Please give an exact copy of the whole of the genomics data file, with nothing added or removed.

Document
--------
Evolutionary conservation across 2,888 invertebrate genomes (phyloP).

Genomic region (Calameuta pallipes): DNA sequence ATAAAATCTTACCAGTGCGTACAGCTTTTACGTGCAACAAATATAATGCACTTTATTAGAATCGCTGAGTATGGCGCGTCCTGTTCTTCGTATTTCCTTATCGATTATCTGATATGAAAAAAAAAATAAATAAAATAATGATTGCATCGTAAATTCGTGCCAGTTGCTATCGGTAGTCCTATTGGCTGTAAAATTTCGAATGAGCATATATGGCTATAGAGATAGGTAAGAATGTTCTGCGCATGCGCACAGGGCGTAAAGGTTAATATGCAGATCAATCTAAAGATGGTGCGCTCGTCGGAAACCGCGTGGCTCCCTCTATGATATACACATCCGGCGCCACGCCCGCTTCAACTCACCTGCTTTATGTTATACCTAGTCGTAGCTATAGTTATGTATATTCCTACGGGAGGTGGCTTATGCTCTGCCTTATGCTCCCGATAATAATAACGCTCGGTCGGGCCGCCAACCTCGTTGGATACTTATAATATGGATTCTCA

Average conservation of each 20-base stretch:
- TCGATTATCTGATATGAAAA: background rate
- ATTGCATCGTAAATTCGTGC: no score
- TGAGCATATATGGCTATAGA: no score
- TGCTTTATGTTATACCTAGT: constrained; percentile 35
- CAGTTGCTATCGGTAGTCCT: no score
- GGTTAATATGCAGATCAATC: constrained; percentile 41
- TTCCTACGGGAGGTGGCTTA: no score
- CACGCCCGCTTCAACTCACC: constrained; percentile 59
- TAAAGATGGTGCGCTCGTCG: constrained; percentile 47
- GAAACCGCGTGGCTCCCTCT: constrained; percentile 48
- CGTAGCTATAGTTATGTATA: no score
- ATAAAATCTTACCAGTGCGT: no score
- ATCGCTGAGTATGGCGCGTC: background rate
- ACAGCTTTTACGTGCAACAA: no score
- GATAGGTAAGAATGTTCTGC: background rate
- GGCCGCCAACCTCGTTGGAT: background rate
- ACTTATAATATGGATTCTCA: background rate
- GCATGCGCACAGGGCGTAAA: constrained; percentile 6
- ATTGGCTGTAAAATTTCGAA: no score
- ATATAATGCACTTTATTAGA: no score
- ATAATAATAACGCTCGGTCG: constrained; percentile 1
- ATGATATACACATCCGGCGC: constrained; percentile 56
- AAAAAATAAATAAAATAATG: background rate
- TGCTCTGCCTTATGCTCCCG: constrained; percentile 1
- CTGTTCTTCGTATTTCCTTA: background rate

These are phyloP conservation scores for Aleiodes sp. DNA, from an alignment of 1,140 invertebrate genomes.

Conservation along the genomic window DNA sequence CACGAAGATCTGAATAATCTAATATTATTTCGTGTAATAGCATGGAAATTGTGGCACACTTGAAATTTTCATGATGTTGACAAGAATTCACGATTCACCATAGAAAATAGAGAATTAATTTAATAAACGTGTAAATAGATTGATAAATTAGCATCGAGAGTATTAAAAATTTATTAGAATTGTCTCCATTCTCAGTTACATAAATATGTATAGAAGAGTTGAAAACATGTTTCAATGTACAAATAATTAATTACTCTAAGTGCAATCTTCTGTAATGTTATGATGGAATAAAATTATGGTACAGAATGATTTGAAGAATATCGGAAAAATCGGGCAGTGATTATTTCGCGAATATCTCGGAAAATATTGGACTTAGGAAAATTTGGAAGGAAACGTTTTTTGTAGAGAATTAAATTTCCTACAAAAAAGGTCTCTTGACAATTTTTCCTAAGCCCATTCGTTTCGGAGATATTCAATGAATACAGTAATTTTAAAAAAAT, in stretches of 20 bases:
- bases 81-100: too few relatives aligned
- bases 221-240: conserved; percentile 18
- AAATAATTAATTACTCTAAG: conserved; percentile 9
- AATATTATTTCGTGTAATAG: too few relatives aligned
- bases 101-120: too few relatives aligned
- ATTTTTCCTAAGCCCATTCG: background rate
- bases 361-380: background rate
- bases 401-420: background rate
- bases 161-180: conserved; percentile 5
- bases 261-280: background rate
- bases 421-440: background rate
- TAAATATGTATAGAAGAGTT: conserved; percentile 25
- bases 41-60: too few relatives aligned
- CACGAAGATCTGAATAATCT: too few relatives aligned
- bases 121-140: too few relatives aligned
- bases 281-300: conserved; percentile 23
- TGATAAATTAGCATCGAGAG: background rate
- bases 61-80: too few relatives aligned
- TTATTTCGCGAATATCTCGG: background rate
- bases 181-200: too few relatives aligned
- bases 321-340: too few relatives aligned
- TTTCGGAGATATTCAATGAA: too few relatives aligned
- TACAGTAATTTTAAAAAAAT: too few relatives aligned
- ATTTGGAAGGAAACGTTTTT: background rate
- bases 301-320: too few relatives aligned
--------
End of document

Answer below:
Evolutionary conservation across 2,888 invertebrate genomes (phyloP).

Genomic region (Calameuta pallipes): DNA sequence ATAAAATCTTACCAGTGCGTACAGCTTTTACGTGCAACAAATATAATGCACTTTATTAGAATCGCTGAGTATGGCGCGTCCTGTTCTTCGTATTTCCTTATCGATTATCTGATATGAAAAAAAAAATAAATAAAATAATGATTGCATCGTAAATTCGTGCCAGTTGCTATCGGTAGTCCTATTGGCTGTAAAATTTCGAATGAGCATATATGGCTATAGAGATAGGTAAGAATGTTCTGCGCATGCGCACAGGGCGTAAAGGTTAATATGCAGATCAATCTAAAGATGGTGCGCTCGTCGGAAACCGCGTGGCTCCCTCTATGATATACACATCCGGCGCCACGCCCGCTTCAACTCACCTGCTTTATGTTATACCTAGTCGTAGCTATAGTTATGTATATTCCTACGGGAGGTGGCTTATGCTCTGCCTTATGCTCCCGATAATAATAACGCTCGGTCGGGCCGCCAACCTCGTTGGATACTTATAATATGGATTCTCA

Average conservation of each 20-base stretch:
- TCGATTATCTGATATGAAAA: background rate
- ATTGCATCGTAAATTCGTGC: no score
- TGAGCATATATGGCTATAGA: no score
- TGCTTTATGTTATACCTAGT: constrained; percentile 35
- CAGTTGCTATCGGTAGTCCT: no score
- GGTTAATATGCAGATCAATC: constrained; percentile 41
- TTCCTACGGGAGGTGGCTTA: no score
- CACGCCCGCTTCAACTCACC: constrained; percentile 59
- TAAAGATGGTGCGCTCGTCG: constrained; percentile 47
- GAAACCGCGTGGCTCCCTCT: constrained; percentile 48
- CGTAGCTATAGTTATGTATA: no score
- ATAAAATCTTACCAGTGCGT: no score
- ATCGCTGAGTATGGCGCGTC: background rate
- ACAGCTTTTACGTGCAACAA: no score
- GATAGGTAAGAATGTTCTGC: background rate
- GGCCGCCAACCTCGTTGGAT: background rate
- ACTTATAATATGGATTCTCA: background rate
- GCATGCGCACAGGGCGTAAA: constrained; percentile 6
- ATTGGCTGTAAAATTTCGAA: no score
- ATATAATGCACTTTATTAGA: no score
- ATAATAATAACGCTCGGTCG: constrained; percentile 1
- ATGATATACACATCCGGCGC: constrained; percentile 56
- AAAAAATAAATAAAATAATG: background rate
- TGCTCTGCCTTATGCTCCCG: constrained; percentile 1
- CTGTTCTTCGTATTTCCTTA: background rate

These are phyloP conservation scores for Aleiodes sp. DNA, from an alignment of 1,140 invertebrate genomes.

Conservation along the genomic window DNA sequence CACGAAGATCTGAATAATCTAATATTATTTCGTGTAATAGCATGGAAATTGTGGCACACTTGAAATTTTCATGATGTTGACAAGAATTCACGATTCACCATAGAAAATAGAGAATTAATTTAATAAACGTGTAAATAGATTGATAAATTAGCATCGAGAGTATTAAAAATTTATTAGAATTGTCTCCATTCTCAGTTACATAAATATGTATAGAAGAGTTGAAAACATGTTTCAATGTACAAATAATTAATTACTCTAAGTGCAATCTTCTGTAATGTTATGATGGAATAAAATTATGGTACAGAATGATTTGAAGAATATCGGAAAAATCGGGCAGTGATTATTTCGCGAATATCTCGGAAAATATTGGACTTAGGAAAATTTGGAAGGAAACGTTTTTTGTAGAGAATTAAATTTCCTACAAAAAAGGTCTCTTGACAATTTTTCCTAAGCCCATTCGTTTCGGAGATATTCAATGAATACAGTAATTTTAAAAAAAT, in stretches of 20 bases:
- bases 81-100: too few relatives aligned
- bases 221-240: conserved; percentile 18
- AAATAATTAATTACTCTAAG: conserved; percentile 9
- AATATTATTTCGTGTAATAG: too few relatives aligned
- bases 101-120: too few relatives aligned
- ATTTTTCCTAAGCCCATTCG: background rate
- bases 361-380: background rate
- bases 401-420: background rate
- bases 161-180: conserved; percentile 5
- bases 261-280: background rate
- bases 421-440: background rate
- TAAATATGTATAGAAGAGTT: conserved; percentile 25
- bases 41-60: too few relatives aligned
- CACGAAGATCTGAATAATCT: too few relatives aligned
- bases 121-140: too few relatives aligned
- bases 281-300: conserved; percentile 23
- TGATAAATTAGCATCGAGAG: background rate
- bases 61-80: too few relatives aligned
- TTATTTCGCGAATATCTCGG: background rate
- bases 181-200: too few relatives aligned
- bases 321-340: too few relatives aligned
- TTTCGGAGATATTCAATGAA: too few relatives aligned
- TACAGTAATTTTAAAAAAAT: too few relatives aligned
- ATTTGGAAGGAAACGTTTTT: background rate
- bases 301-320: too few relatives aligned